“Especially when we look at the budget ramifications of the crisis,” Valentin said, pointing to recent cost estimates from the Adams administration that housing migrants could cost the city $12 billion by 2025, “this is gonna be something that will continue to play out.”
Where Democrats need to balance their support for a social safety net and pro-immigrant stance with voter concerns about the cost and local impacts of so many new arrivals, Republicans have pitched a more direct approach.
Councilmember Vickie Paladino, who represents parts of northeast Queens, held a protest outside a newly opened migrant shelter in College Point. She and GOP Councilmember Inna Vernikov in Southern Brooklyn, both of whom flipped their districts from blue to red in 2021 and face Democratic challengers this November, have been making regular appearances on Fox News.
“A majority of my constituents, both Democrats and Republicans, are not supportive of what’s going on right now,” Vernikov, who represents Brighton Beach, Manhattan Beach, and Sheepshead Bay, told THE CITY. “Most of my constituents do not want a migrant shelter in our district. I’ve spoken to a lot of Democrats who want this to stop.”
Her Democratic challenger, Amber Adler, an Orthodox Jewish single mother and community advocate, said that the city needed to do a better job of helping new arrivals. She pointed to a family shelter for migrants in Sheepshead Bay where multiple people were hospitalized after eating spoiled food provided by the city last month.
“Maybe she doesn’t know what’s going on in the district,” Adler said of Venikov, noting that she herself had helped link up a local nonprofit to provide additional food to shelter residents as a stopgap.
“If somebody has arrived, I don’t think it’s in anyone’s interest to just not handle things in the best way possible,” Adler continued. “Once we have that at least a bit under control, we can go backwards and start fighting to get the original problem stopped, which is everyone’s shipping people to New York like they’re cattle.”
Asked about the hospitalizations, Vernikov said that “it didn’t especially come across our desk,” adding it wasn’t clear to her if the shelter food had caused the hospitalizations.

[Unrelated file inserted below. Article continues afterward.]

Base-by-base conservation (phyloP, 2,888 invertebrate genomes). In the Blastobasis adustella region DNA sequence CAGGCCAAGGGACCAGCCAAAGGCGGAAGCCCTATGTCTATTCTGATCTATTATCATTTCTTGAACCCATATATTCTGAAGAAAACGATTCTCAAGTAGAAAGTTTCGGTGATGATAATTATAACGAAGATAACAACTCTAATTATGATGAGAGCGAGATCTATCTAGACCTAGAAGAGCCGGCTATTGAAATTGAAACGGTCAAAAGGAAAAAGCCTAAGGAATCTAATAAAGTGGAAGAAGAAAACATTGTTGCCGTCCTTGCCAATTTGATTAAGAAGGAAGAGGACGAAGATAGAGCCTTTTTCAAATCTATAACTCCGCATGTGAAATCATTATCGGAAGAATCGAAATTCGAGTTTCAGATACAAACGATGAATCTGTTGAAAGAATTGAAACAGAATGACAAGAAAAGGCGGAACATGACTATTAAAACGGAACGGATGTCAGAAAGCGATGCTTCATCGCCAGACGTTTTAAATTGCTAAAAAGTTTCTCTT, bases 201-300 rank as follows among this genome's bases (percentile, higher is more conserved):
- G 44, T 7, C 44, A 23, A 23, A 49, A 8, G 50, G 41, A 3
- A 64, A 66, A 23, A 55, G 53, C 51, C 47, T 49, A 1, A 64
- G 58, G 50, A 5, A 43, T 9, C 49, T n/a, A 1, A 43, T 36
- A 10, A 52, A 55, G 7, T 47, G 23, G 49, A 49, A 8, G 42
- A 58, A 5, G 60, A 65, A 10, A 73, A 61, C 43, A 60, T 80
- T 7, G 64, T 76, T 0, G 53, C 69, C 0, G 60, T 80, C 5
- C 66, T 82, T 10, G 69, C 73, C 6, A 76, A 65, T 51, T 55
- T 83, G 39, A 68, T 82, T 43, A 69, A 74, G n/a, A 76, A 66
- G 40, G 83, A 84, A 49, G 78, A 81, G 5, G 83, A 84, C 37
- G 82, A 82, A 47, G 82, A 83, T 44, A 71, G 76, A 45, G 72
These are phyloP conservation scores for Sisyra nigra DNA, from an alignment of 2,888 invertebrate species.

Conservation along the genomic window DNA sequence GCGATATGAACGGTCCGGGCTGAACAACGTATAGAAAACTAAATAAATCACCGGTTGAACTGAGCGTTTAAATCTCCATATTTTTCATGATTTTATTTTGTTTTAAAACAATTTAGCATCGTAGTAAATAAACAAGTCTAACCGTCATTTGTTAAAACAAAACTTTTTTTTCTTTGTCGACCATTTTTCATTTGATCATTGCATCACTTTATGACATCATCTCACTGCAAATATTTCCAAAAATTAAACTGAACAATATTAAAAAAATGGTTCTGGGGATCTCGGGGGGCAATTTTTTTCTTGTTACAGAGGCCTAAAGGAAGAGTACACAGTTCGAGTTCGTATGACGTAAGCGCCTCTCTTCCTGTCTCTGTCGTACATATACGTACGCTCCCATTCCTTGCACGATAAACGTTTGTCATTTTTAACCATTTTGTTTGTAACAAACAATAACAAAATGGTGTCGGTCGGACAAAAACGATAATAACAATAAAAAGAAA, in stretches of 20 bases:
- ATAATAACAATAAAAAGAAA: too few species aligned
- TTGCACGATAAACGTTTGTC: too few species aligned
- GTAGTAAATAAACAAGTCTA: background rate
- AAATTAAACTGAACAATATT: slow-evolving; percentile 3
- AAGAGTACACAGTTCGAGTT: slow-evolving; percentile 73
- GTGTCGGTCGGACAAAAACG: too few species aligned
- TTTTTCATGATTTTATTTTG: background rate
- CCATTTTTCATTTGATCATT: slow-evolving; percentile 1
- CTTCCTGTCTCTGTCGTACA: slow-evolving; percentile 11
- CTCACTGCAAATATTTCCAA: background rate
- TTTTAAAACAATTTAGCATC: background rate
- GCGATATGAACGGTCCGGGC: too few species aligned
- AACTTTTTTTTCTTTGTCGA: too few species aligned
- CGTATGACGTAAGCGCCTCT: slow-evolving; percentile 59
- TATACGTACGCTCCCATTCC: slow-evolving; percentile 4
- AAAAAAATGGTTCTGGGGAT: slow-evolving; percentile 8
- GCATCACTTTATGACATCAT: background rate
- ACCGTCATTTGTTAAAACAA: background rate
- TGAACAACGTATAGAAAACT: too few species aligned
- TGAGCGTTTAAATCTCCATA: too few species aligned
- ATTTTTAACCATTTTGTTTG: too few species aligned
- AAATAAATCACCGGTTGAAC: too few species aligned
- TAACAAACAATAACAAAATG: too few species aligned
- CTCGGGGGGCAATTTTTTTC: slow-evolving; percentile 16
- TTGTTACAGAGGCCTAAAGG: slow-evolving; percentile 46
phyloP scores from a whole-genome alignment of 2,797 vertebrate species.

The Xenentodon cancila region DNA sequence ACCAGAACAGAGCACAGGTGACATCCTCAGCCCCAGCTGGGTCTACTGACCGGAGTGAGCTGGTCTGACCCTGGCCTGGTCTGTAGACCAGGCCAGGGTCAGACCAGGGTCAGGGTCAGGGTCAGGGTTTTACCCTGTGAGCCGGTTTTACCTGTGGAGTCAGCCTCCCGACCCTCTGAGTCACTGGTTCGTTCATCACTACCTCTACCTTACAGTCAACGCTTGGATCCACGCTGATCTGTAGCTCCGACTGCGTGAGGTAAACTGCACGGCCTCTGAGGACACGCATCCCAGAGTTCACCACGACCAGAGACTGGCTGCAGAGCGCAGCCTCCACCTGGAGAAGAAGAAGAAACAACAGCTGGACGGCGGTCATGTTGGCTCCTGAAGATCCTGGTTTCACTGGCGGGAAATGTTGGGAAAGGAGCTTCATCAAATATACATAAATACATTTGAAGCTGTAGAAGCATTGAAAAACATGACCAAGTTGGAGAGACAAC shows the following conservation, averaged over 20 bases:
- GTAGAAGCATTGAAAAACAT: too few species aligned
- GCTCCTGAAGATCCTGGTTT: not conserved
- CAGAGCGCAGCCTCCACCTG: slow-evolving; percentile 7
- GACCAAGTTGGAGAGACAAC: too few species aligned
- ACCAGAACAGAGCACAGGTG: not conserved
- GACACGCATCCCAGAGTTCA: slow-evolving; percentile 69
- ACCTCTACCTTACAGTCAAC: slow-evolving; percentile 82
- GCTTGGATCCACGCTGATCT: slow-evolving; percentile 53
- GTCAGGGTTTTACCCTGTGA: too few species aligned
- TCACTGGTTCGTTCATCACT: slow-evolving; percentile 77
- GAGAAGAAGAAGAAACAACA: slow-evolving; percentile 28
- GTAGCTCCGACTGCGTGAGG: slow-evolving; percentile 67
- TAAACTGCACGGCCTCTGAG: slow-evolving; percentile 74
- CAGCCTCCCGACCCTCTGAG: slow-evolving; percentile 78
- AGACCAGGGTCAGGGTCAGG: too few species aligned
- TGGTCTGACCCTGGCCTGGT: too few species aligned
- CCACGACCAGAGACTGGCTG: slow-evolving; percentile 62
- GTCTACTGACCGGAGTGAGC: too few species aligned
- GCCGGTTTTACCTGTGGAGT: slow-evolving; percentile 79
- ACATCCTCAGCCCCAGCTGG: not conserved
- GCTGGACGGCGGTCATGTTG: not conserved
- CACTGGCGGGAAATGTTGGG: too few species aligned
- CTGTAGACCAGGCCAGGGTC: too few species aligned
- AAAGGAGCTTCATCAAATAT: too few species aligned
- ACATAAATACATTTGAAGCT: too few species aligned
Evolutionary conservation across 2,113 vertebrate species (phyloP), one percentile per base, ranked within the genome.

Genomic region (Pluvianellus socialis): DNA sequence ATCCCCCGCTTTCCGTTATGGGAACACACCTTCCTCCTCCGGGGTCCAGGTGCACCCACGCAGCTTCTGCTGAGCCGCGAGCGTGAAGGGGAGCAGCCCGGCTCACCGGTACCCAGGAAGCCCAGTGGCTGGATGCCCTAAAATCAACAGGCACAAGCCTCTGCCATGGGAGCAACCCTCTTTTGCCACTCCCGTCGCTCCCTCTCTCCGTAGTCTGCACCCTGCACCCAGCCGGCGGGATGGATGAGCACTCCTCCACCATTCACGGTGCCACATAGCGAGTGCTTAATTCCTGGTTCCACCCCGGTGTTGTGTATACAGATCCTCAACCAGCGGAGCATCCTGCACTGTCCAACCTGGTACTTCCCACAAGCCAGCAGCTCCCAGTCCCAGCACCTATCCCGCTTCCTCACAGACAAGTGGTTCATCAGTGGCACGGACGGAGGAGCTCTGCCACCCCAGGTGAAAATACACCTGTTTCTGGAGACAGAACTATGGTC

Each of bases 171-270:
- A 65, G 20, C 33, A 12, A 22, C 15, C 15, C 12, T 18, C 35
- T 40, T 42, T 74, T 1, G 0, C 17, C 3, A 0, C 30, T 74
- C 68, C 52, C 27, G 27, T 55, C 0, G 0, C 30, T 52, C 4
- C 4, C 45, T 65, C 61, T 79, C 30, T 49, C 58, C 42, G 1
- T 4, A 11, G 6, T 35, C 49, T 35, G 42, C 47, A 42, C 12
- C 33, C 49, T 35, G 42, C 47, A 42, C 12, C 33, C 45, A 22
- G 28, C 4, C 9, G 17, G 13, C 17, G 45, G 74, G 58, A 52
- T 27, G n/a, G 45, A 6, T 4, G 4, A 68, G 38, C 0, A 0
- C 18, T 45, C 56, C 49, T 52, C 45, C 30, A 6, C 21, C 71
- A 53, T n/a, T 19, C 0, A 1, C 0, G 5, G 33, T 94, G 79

Fixing What’s Broken
A similar flashpoint to the one in Sunset Park played out in Coney Island in May, in part of a newly drawn South Brooklyn district that pits two incumbents against one another; Democrat Justin Brannan and Republican Ari Kagan, who switched to the GOP last December after being elected to office as a Democrat.
The city briefly sent a group of asylum seekers to live on cots in a school gym at P.S. 188, while the gym wasn’t in use because the school doesn’t currently have a gym teacher.
Both Brannan and Kagan came out against the move. Kagan rallied outside the school with parents and community members in opposition. Newly arrived migrants waited inside the gym, barred from leaving until the rally had ended and the crowd had dispersed.
“Ninety-nine percent of them were registered Democrats,” Kagan said of the crowd he’d joined that day, while accusing Brannan of trying to avoid the subject entirely. “Everybody who is a common-sense person is concerned, angry, and upset about what’s going on.”
Brannan, who tweeted days after those migrants left that “our schools should not be used for this purpose,” charged Kagan with having empathy “as deep as a kiddie pool.”
“Demagogues thrive in times of crisis,” Brannan said. “It’s all too easy to point fingers and say, ‘That’s broken.’ It’s infinitely harder to actually come up with the solutions to fix what’s broken.”